33 When they came [ἦλθον] to the place called The Skull, there they crucified [ἐσταύρωσαν] Him and the criminals, one on the right and the other on the left. 34 [But Jesus was saying, “Father, forgive them [αὐτοῖς]; for they do not know what they are doing.”] And they cast [ἔβαλον] lots, dividing up His garments among themselves. 35 And the people stood by, looking on. And even the rulers were sneering at Him, saying, “He saved others; let Him save Himself if this is the Christ of God, His Chosen One.” 36 The soldiers also mocked Him, coming up to Him, offering Him sour wine, 37 and saying, “If You are the King of the Jews, save Yourself!” 38 Now there was also an inscription above Him, “THIS IS THE KING OF THE JEWS.”

Follow the bouncing pronouns.... It seems to me that verses 27-31 are intrusive, unless the "they" of verse 33 is supposed now to refer back to the crowd of people, including the mourning women! Which seems unlikely to me. If we disregard the intrusion, the third person pronouns here seem to refer back to "the chief priests and the rulers and the people" of verse 13, right up until we hear about the people, the rulers, and the soldiers all doing different things in verses 35-36.

Ben.
JW:
Disagree.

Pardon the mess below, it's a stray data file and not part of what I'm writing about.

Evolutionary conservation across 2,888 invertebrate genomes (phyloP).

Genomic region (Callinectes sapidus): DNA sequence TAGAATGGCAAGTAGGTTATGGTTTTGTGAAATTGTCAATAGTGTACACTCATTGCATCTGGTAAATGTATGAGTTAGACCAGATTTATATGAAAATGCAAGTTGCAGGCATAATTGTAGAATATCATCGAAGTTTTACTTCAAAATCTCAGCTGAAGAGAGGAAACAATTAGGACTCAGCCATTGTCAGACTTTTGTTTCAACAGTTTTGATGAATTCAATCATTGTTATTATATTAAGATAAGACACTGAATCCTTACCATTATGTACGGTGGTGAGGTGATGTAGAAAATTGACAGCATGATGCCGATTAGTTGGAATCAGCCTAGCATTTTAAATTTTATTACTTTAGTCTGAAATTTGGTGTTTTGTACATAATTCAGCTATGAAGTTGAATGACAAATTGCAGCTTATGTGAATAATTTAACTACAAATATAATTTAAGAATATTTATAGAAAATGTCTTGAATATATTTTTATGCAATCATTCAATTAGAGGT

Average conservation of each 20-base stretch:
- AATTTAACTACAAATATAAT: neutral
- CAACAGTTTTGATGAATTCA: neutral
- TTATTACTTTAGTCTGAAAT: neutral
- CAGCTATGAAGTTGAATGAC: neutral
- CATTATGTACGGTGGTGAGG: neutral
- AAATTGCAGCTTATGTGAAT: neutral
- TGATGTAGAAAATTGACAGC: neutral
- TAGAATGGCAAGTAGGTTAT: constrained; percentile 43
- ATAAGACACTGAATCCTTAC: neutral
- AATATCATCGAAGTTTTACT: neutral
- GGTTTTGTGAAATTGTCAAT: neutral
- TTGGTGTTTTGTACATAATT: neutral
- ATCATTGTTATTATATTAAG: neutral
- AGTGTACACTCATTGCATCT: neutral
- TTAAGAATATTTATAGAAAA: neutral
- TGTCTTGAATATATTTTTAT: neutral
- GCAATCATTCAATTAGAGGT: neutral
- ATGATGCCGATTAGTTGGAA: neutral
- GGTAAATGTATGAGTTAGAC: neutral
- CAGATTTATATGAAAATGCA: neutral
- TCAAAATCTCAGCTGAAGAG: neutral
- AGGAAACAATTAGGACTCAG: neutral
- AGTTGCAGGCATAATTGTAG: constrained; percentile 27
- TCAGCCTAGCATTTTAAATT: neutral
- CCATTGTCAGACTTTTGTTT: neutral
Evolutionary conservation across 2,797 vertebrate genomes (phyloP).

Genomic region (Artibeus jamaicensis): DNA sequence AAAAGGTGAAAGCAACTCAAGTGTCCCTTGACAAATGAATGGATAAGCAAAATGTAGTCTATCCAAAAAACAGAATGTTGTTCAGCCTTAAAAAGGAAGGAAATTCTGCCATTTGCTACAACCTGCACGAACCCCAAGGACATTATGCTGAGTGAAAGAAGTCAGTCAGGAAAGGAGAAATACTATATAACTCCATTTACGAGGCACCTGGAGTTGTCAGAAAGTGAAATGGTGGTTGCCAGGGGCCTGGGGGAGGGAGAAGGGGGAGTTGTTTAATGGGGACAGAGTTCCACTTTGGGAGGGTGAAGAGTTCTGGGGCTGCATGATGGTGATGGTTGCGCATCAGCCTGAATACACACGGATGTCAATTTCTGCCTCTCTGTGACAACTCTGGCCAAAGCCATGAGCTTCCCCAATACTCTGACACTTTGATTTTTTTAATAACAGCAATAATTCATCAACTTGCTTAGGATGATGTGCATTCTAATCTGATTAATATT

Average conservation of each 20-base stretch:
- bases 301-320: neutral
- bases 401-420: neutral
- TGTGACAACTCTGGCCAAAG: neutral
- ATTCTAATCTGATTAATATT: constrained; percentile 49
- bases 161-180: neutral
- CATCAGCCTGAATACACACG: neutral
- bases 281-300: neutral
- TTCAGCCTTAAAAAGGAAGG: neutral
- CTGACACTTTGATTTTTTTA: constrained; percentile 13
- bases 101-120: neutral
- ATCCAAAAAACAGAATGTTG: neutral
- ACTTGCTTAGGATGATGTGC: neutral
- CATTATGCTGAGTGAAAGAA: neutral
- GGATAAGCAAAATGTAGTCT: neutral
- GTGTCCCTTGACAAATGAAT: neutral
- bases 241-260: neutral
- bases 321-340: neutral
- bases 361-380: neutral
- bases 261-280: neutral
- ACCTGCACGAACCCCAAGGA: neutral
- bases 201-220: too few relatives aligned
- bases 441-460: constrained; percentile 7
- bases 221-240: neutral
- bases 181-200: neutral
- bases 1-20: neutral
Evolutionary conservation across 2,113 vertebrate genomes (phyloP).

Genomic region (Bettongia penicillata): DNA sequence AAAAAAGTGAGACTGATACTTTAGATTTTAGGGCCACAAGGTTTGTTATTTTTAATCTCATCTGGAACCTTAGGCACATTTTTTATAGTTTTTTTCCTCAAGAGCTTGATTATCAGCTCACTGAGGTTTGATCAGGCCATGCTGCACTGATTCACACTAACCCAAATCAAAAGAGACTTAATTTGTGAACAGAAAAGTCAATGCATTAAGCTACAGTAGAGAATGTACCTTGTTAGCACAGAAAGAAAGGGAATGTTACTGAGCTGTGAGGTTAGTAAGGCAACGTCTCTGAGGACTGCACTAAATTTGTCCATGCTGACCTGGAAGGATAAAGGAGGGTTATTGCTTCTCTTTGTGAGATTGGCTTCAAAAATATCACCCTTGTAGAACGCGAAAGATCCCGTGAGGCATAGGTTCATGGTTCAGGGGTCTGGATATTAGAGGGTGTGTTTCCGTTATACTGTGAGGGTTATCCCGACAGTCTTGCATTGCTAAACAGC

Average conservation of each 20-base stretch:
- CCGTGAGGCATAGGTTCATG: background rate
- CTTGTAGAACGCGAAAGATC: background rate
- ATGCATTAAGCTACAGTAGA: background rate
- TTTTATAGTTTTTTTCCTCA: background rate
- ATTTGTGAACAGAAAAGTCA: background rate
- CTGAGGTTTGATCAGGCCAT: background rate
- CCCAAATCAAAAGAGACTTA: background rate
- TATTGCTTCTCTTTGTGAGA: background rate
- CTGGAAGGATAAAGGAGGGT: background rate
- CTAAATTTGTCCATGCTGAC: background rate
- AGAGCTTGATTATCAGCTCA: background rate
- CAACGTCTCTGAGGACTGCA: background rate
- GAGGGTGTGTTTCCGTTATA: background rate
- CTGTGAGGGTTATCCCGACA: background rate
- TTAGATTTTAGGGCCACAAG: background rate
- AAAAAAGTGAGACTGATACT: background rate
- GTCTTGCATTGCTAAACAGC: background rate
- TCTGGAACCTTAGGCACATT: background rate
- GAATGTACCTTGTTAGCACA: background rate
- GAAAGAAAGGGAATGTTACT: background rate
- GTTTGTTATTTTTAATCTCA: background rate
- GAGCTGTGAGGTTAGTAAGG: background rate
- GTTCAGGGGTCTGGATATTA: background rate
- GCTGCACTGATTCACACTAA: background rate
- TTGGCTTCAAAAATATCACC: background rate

Luke 23:33 And when they came unto the place which is called The skull, there they crucified him, and the malefactors, one on the right hand and the other on the left.
Brown discusses in his classic Death page 857. The only thing supporting "The Jews" is the grammar of 23:26. Evidence that it was the Romans:
  • 1) "Luke" has exorcised from his Markan source the part which includes making it clear that it was the Romans.

    2) The subsequent "they" supports the Romans, "they crucified him, and the malefactors".

    3) The cruncher is the context would support the Romans. What evidence is there before GLuke that "The Jews" would have carried out a Roman ordered crucifixion?
I do think "Luke" (author) has opened the door to increase the participation, responsibility and blame of "The Jews". It is interesting/sad/pathetic here to see the development of increased blame of "The Jews".

I can picture the following:
  • Truimberius: (While watching newest shipment of slave girls). Judea, report.

    Pilate: One crucifixion to report. Jesus, son of Mary, for claiming to be King of the Jews. Released to the Jews for crucifixion.